Photo credit: flickr user chelsea(:
Editor’s Note: Josie Jesser created videos of elementary school students speaking Spanish as part of our COERLL Collaborators program. Here, she explains her process.
If a picture is worth a thousand words, then a video is worth even more. Even just two minutes of “screen time” can engage or re-engage students by pulling them into a world outside their classroom. As soon as the faces appear on the screen, the students’ curiosity is switched on. Who are these people? Where are they? What are they saying? I’ve found the engagement multiplies when the images are of students the same age as mine. With this classroom experience in mind, I set out to create a few more options for my students in the Spanish classroom. I wanted to film kids the same age as my students, speaking Spanish naturally but answering simple questions so the students could understand.
Here is what I learned:
- Our best resources are in our own backyard – see if your school district has any Dual Language Schools and reach out to the administration to set up visits to these schools.
- Be clear about the purpose of the videos (that they will be Open Educational Resources) and ask for names of specific teachers that would be willing to work with you and suggest students that would be comfortable in front of the camera.
- When making appointments to film, request a quiet location in the school, such as an empty classroom or corner of the library at a time it’s not being used.
- Explain to these teachers that you’ll need parents to sign permission slips (Media Release Forms), which you can collect on the day you show up.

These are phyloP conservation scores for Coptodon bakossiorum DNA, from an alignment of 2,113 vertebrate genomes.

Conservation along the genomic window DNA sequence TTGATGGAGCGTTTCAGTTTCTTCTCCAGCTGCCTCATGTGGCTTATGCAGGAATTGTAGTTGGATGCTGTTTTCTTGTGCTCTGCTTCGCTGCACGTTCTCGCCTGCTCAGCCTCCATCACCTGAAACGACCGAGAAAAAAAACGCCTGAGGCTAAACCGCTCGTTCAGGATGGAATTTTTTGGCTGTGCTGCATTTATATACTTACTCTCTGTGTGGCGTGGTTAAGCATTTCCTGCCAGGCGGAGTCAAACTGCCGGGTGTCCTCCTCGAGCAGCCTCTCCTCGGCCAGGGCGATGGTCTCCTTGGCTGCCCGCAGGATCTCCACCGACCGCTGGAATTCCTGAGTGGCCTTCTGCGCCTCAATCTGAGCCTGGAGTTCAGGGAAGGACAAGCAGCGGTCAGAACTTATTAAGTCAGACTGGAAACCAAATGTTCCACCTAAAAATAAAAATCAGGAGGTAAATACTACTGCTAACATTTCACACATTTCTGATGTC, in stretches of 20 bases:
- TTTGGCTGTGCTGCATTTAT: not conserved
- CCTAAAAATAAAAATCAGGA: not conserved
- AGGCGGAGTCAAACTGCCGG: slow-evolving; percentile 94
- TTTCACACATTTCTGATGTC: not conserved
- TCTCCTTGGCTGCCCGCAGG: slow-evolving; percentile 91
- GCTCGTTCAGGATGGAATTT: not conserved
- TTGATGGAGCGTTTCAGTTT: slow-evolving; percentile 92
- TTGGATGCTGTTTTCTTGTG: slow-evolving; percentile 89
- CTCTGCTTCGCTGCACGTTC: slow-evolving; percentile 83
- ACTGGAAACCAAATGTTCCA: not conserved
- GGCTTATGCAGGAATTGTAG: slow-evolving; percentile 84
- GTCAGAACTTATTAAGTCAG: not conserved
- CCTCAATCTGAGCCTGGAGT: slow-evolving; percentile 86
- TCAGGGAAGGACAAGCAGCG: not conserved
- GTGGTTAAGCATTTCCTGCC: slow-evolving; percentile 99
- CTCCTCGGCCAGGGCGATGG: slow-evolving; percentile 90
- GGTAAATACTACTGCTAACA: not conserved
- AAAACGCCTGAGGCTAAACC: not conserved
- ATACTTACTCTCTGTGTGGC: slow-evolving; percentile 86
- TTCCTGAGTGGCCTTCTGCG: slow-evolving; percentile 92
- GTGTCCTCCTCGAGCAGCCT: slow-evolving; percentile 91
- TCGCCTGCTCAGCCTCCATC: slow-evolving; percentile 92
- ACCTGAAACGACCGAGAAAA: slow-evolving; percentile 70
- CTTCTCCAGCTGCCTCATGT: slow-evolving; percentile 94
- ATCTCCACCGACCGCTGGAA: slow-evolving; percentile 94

- Use a tripod. Whether an iPhone, iPad, or digital camera is used to film, a tripod ensures consistency and steadiness for the viewer.
- Keep the camera at the students’ eye level.
- Have the students look over the questions before you start filming, so they can think about answers.
- Film 2 students at a time, so 1 student can ask questions and the other can answer.
- Good questions are never yes or no questions, but the type that encourage students to talk for a little while. For older kids, asking their opinions, their feelings, and what-if scenarios are always great. For younger kids, asking them to describe their daily world works well.
- Remember to keep it light and fun!
For more information:
Josie Jesser joined the Girls’ School of Austin faculty in 2013. Ms. Jesser completed her Bachelor of Arts in Latin American Studies from Dickinson College and her Master of Arts in Latin American Studies from The University of Texas at Austin. Ms. Jesser has worked as an interpreter and translator (Spanish, Portuguese) and she has lived in Argentina and Brazil. She has also worked in the technology sector, providing client support for Latin American clients. She loves teaching and working with students!